Sunday, August 12, 2018

Training in East Texas Heat

Training in East Texas Heat

We all know its hot out and crazy humid! And we all know, we still must train in our remarkably unfavorable East Texas conditions. So, here are a few tips, explanations, and things to watch out for.

The human body is very adaptable to heat training. As you train in hot conditions, your body gets better at cooling itself by increasing blood plasma volume, then sending blood away from heat creating muscles to the skin where it dissipates through sweat. The more heat adapted you become the more you sweat, and you will start to sweat sooner. The average person sweats a liter per hour during training, that is 33.8 ounces. As a Texas athlete, you are most likely sweating a lot more because you are forced to train here and are acclimated to our environment. It is a good idea to perform a sweat test, so you know your sweat rate, then you can replace fluid oz. lost, plus half your body weight in oz., as soon as possible after training. A sweat test will also tell you how much fluid to consume during training. Make sure to add carbs and electrolytes on your long sessions. If you train in a dehydrated state, your heart rate will continually rise even though your pace and intensity have not. This is called cardiac drift and one reason it happens is the heart must work harder to pump thickened blood.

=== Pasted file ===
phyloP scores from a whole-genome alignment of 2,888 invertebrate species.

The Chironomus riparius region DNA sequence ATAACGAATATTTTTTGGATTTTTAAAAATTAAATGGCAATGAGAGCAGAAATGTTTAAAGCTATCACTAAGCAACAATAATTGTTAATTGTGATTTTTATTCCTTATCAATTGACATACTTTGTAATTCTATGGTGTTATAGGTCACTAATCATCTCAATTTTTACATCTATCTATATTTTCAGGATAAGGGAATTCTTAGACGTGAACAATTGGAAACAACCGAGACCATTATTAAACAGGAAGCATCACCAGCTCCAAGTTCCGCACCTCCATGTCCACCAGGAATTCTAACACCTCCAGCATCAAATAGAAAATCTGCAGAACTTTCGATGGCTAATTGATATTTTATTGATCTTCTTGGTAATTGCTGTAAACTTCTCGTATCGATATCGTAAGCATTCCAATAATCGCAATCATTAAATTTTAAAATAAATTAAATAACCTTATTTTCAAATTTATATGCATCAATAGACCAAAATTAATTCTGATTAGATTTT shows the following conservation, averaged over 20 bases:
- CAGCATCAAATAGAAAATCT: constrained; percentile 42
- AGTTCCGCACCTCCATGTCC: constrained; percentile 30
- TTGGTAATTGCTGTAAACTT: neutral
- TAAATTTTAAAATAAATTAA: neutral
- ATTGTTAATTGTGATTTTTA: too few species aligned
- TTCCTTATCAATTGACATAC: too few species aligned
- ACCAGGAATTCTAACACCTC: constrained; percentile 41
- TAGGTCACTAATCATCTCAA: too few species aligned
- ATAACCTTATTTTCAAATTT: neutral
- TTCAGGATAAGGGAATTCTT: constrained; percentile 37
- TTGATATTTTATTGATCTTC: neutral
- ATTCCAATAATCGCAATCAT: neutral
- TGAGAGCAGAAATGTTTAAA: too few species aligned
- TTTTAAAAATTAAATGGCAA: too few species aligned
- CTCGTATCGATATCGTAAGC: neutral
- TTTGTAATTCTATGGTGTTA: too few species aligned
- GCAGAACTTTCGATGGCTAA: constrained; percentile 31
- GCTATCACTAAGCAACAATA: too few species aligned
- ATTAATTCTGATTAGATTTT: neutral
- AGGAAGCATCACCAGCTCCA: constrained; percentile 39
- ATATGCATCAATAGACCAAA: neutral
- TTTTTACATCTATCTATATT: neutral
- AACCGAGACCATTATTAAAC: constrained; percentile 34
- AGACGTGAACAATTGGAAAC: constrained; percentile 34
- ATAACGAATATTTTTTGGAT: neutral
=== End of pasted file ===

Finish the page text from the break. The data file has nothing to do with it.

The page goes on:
But, because we live in extreme high humidity and high dew point our cooling system isn’t as efficient and sweat evaporates slowly in an atmosphere that is already over saturated. As your core temperature increases your Rate of Perceived Effort increases forcing a slower pace to maintain your target effort. Heat adds as much stress to the body as added miles or faster paces, so make sure you’re not overtraining. Do your hard efforts on cooler days or early in the morning. If heat acclimation is your goal, gradually add in some low intensity training in the heat, just make sure those sessions are not on recovery/ easy days. Heat training is stressful and hard on the body, so think of it like a hard, high intensity session.
To beat the heat, here are some suggestions:

*Train by effort not pace, if your pace is on the slower side, you may even need to switch to a run/walk

*Wear light colored, wicking clothes

*Train early, even though humidity is at its highest, you will be cooler

*Use a visor to keep sun off face, and a visor will let heat escape better than a cap

*Look for shaded routes

*Prehydrate and precool

*Do loops around a location with water and wearable ice (frozen bandana)

*Before starting your long run, drop water bottles along your route

To stay safe, know the dangerous signs and symptoms to watch for:'

*Heat Exhaustion; heavy sweat, rapid breathing, fast weak pulse, headache, nausea, fatigue

*Heat Stroke; rapid pulse, headache, dizziness, disorientation, nausea and vomiting, core temp above 104

*Dehydration; dizziness, fatigue, disorientation

Keep in mind, this summer when all your heat training is making you wilt, you are gaining valuable mental toughness and when things cool off this fall you will be better for it and faster.

Sherril Wade, Triathlon / Running Coach 
Ironman Certified Coach